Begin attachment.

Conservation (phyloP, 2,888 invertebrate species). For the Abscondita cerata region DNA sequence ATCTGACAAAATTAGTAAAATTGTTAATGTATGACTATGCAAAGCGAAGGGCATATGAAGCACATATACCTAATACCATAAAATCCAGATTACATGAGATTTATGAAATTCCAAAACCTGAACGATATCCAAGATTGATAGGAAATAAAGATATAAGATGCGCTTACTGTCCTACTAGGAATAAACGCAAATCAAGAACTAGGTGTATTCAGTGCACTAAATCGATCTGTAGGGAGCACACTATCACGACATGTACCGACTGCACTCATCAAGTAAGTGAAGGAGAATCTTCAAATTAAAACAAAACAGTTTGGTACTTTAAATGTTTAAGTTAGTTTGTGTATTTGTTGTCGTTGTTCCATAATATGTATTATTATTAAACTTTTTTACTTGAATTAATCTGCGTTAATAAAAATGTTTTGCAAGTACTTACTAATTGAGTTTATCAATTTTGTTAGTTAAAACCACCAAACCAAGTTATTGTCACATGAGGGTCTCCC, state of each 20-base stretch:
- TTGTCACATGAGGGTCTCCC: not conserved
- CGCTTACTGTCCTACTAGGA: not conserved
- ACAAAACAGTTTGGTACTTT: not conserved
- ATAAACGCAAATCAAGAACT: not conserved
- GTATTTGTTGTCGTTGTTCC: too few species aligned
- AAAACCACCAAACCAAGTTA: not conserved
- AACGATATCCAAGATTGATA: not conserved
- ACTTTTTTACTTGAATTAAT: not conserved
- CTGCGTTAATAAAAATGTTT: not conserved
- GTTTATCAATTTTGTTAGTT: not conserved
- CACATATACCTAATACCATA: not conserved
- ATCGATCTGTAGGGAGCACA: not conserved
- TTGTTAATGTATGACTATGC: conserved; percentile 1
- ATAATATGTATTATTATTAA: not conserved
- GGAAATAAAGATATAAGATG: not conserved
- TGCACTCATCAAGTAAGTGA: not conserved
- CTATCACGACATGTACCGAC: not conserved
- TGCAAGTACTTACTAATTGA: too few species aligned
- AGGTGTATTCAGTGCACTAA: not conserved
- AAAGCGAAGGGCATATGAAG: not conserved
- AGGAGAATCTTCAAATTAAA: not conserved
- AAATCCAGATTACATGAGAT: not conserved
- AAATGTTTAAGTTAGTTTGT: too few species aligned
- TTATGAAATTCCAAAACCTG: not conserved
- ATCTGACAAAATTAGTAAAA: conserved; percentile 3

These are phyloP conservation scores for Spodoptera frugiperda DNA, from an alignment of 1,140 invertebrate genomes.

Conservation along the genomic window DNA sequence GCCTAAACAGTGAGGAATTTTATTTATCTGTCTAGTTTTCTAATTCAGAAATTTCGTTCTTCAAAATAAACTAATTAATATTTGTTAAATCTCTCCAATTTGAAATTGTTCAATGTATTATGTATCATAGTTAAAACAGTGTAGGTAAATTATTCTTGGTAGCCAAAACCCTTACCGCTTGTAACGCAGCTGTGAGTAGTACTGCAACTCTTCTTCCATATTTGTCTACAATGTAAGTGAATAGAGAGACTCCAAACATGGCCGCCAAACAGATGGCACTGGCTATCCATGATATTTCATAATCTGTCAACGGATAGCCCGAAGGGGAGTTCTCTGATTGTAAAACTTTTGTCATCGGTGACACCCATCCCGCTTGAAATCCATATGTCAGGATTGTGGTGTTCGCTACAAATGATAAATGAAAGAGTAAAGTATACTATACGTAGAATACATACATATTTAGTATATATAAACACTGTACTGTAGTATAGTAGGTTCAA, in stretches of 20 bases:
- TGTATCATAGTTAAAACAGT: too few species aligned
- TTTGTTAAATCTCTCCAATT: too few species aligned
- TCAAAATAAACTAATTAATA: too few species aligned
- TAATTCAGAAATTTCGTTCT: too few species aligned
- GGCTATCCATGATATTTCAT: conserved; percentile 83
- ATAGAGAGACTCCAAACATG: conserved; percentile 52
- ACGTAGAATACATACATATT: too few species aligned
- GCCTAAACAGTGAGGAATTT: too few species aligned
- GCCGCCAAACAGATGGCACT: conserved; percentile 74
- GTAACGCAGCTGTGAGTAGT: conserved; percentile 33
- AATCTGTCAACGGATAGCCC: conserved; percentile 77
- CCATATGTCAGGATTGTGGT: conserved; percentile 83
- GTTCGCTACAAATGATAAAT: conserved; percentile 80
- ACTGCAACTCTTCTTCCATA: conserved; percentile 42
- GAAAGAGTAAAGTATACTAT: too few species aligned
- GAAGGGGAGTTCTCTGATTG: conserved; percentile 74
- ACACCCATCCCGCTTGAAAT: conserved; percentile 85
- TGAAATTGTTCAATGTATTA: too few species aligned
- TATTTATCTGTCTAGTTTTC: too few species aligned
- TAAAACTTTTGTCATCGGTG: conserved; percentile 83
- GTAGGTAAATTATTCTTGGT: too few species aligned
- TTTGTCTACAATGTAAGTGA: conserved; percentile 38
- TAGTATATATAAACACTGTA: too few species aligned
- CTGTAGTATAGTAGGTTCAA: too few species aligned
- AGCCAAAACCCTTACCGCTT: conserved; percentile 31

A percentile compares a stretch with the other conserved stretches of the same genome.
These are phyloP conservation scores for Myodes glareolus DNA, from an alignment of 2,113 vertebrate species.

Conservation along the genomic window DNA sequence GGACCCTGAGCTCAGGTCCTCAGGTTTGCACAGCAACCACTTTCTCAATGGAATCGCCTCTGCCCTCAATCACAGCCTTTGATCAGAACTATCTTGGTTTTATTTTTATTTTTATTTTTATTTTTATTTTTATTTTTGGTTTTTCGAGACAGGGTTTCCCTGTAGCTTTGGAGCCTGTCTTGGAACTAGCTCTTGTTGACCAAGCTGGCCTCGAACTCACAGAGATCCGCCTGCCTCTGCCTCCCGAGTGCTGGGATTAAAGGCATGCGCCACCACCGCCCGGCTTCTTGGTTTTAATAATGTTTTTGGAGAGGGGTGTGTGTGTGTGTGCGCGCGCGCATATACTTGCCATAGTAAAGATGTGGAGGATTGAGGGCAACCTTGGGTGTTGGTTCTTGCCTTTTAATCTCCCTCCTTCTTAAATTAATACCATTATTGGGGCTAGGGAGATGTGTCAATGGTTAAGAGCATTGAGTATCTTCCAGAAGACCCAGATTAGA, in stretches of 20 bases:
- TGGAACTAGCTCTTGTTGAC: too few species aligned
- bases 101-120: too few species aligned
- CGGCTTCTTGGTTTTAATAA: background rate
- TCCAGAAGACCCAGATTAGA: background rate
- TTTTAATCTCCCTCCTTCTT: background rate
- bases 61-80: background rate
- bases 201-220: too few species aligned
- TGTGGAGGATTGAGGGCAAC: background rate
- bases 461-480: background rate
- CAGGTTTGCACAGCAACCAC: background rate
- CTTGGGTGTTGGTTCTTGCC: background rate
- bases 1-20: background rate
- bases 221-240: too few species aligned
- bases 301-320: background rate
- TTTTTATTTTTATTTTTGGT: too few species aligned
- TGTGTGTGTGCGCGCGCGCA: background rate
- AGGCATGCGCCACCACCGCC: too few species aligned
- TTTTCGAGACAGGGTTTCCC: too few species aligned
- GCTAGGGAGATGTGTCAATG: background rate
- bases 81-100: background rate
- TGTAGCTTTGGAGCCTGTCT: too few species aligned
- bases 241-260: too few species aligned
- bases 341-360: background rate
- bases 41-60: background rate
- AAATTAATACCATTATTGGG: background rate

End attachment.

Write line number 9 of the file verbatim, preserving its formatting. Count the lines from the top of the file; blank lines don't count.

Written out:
- ACTTTTTTACTTGAATTAAT: not conserved